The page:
If you’re wondering what caused the East Bay group, now known as “Indybay,” to secede from its San Francisco union, don’t bother trying to find out. First of all, the Indybay folks refuse to actually call themselves an East Bay group, and have denounced the attempts by their former Indymedia colleagues to assign them geographic specificity as a plot to dismiss the breakaway faction. So even figuring out who’s who is next to impossible. Second, none of the Indybay volunteers will speak to the press, and no Indymedia members returned messages seeking comment. Instead, people who may or may not be affiliated with either organization post all sorts of allegations on both groups’ Web sites without leaving their names or any way to verify their occasionally libelous claims. So what they’re fighting about remains a mystery.

I tried real hard to figure out why everyone is so pissed off. I even posted a notice on both Web sites (Indybay.org and SF.indymedia.org) explaining who I was and asking anyone in the know to contact me and explain what’s going on. Alas, no one picked up the phone. Instead, various posters called me a “fucking asshole,” a “shitty writer,” a “journalistic parasite,” a “kiss-ass sell-out wannabe yuppie” and, worst of all, a future lawyer. Here’s the money quote: “I move that Chris Thompson be permanently banned from this site. What’s next — will we let him start trying to convince us how great Starbucks coffee is? He’s cultivated himself into a boring hipster neocon, racking up bourgeois credibility while discrediting the possibilities of radical or even revolutionary change.”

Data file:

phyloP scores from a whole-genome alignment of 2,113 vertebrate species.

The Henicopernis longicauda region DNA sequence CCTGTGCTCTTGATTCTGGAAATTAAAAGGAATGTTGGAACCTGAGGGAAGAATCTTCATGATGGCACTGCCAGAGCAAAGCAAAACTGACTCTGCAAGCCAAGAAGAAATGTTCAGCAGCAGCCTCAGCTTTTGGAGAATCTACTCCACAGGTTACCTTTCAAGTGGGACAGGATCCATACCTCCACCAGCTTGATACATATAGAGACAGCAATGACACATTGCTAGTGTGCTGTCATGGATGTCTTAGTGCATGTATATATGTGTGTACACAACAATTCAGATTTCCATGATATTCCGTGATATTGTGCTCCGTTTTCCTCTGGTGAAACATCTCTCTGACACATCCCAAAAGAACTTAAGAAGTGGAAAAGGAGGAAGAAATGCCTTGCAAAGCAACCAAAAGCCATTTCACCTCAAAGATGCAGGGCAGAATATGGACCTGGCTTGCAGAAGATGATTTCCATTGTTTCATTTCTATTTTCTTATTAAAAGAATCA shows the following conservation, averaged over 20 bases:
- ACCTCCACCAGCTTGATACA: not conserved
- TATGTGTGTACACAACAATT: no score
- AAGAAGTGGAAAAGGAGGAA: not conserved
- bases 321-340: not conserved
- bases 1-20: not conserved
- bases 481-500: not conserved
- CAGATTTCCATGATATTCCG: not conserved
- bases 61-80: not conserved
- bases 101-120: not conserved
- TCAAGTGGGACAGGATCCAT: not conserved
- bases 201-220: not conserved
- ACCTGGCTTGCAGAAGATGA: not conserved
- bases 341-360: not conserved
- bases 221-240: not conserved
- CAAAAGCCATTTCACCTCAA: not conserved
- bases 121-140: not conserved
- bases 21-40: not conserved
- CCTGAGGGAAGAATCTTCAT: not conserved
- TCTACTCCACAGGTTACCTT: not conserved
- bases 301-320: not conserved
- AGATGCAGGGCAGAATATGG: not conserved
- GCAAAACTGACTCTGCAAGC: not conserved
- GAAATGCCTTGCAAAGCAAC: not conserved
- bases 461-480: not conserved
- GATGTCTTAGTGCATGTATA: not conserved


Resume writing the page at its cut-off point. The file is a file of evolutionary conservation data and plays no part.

Well, I’ve heard worse — even on this site. The point is that no one in Indymedia’s potentially large audience can make sense of why the organization has fractured. Judging from the countless posts about the split, the only clear truth seems to be that everyone is being childish. See if you can follow this: According to a post by one Indybay partisan, a few Indymedia techies moved the site to a new server “so they could bully the group into doing whatever they wanted.” Future members of the Indybay collective got mad and, after a few weeks of professional mediation, the two groups split up. Then, according to another poster, who may or may not be in a position to know, the Indymedia people refused to hand over ownership of the new group’s URL, wouldn’t link prominently to Indybay.org, and locked the Indybay people out of their office.